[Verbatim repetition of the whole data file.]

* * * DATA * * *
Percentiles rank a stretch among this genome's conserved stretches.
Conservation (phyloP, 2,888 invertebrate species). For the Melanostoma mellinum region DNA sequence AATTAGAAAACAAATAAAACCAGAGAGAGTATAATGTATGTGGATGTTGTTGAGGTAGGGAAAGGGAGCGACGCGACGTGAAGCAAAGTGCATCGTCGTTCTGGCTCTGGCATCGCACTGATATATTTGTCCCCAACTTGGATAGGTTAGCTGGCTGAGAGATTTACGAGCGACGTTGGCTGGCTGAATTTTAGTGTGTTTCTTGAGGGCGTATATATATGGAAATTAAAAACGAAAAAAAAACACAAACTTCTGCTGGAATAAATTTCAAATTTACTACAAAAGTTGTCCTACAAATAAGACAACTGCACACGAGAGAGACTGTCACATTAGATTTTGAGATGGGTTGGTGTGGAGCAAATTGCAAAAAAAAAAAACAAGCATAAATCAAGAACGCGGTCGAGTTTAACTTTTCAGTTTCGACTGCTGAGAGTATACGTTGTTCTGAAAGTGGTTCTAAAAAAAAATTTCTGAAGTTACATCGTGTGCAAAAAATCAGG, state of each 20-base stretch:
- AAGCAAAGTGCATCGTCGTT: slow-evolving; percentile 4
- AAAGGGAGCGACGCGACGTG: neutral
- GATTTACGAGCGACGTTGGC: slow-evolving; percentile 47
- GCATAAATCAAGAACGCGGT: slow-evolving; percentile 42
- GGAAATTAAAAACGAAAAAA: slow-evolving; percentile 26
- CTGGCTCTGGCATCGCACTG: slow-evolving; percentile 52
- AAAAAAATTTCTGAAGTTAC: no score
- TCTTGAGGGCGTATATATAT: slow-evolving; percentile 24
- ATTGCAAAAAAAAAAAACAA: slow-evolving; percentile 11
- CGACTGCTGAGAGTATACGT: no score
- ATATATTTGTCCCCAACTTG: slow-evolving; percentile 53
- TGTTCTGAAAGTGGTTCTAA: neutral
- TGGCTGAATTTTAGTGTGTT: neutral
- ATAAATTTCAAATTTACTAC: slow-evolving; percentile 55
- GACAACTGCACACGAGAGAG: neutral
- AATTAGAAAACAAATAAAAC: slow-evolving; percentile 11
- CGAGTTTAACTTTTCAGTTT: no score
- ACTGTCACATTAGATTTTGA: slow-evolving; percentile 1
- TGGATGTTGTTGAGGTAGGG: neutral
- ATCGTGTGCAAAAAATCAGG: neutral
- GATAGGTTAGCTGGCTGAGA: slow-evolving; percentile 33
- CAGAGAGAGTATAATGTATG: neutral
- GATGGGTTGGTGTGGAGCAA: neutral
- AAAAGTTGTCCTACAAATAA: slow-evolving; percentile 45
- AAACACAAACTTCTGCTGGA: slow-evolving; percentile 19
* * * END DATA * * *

Percentiles rank a stretch among this genome's conserved stretches.
Conservation (phyloP, 2,888 invertebrate species). For the Melanostoma mellinum region DNA sequence AATTAGAAAACAAATAAAACCAGAGAGAGTATAATGTATGTGGATGTTGTTGAGGTAGGGAAAGGGAGCGACGCGACGTGAAGCAAAGTGCATCGTCGTTCTGGCTCTGGCATCGCACTGATATATTTGTCCCCAACTTGGATAGGTTAGCTGGCTGAGAGATTTACGAGCGACGTTGGCTGGCTGAATTTTAGTGTGTTTCTTGAGGGCGTATATATATGGAAATTAAAAACGAAAAAAAAACACAAACTTCTGCTGGAATAAATTTCAAATTTACTACAAAAGTTGTCCTACAAATAAGACAACTGCACACGAGAGAGACTGTCACATTAGATTTTGAGATGGGTTGGTGTGGAGCAAATTGCAAAAAAAAAAAACAAGCATAAATCAAGAACGCGGTCGAGTTTAACTTTTCAGTTTCGACTGCTGAGAGTATACGTTGTTCTGAAAGTGGTTCTAAAAAAAAATTTCTGAAGTTACATCGTGTGCAAAAAATCAGG, state of each 20-base stretch:
- AAGCAAAGTGCATCGTCGTT: slow-evolving; percentile 4
- AAAGGGAGCGACGCGACGTG: neutral
- GATTTACGAGCGACGTTGGC: slow-evolving; percentile 47
- GCATAAATCAAGAACGCGGT: slow-evolving; percentile 42
- GGAAATTAAAAACGAAAAAA: slow-evolving; percentile 26
- CTGGCTCTGGCATCGCACTG: slow-evolving; percentile 52
- AAAAAAATTTCTGAAGTTAC: no score
- TCTTGAGGGCGTATATATAT: slow-evolving; percentile 24
- ATTGCAAAAAAAAAAAACAA: slow-evolving; percentile 11
- CGACTGCTGAGAGTATACGT: no score
- ATATATTTGTCCCCAACTTG: slow-evolving; percentile 53
- TGTTCTGAAAGTGGTTCTAA: neutral
- TGGCTGAATTTTAGTGTGTT: neutral
- ATAAATTTCAAATTTACTAC: slow-evolving; percentile 55
- GACAACTGCACACGAGAGAG: neutral
- AATTAGAAAACAAATAAAAC: slow-evolving; percentile 11
- CGAGTTTAACTTTTCAGTTT: no score
- ACTGTCACATTAGATTTTGA: slow-evolving; percentile 1
- TGGATGTTGTTGAGGTAGGG: neutral
- ATCGTGTGCAAAAAATCAGG: neutral
- GATAGGTTAGCTGGCTGAGA: slow-evolving; percentile 33
- CAGAGAGAGTATAATGTATG: neutral
- GATGGGTTGGTGTGGAGCAA: neutral
- AAAAGTTGTCCTACAAATAA: slow-evolving; percentile 45
- AAACACAAACTTCTGCTGGA: slow-evolving; percentile 19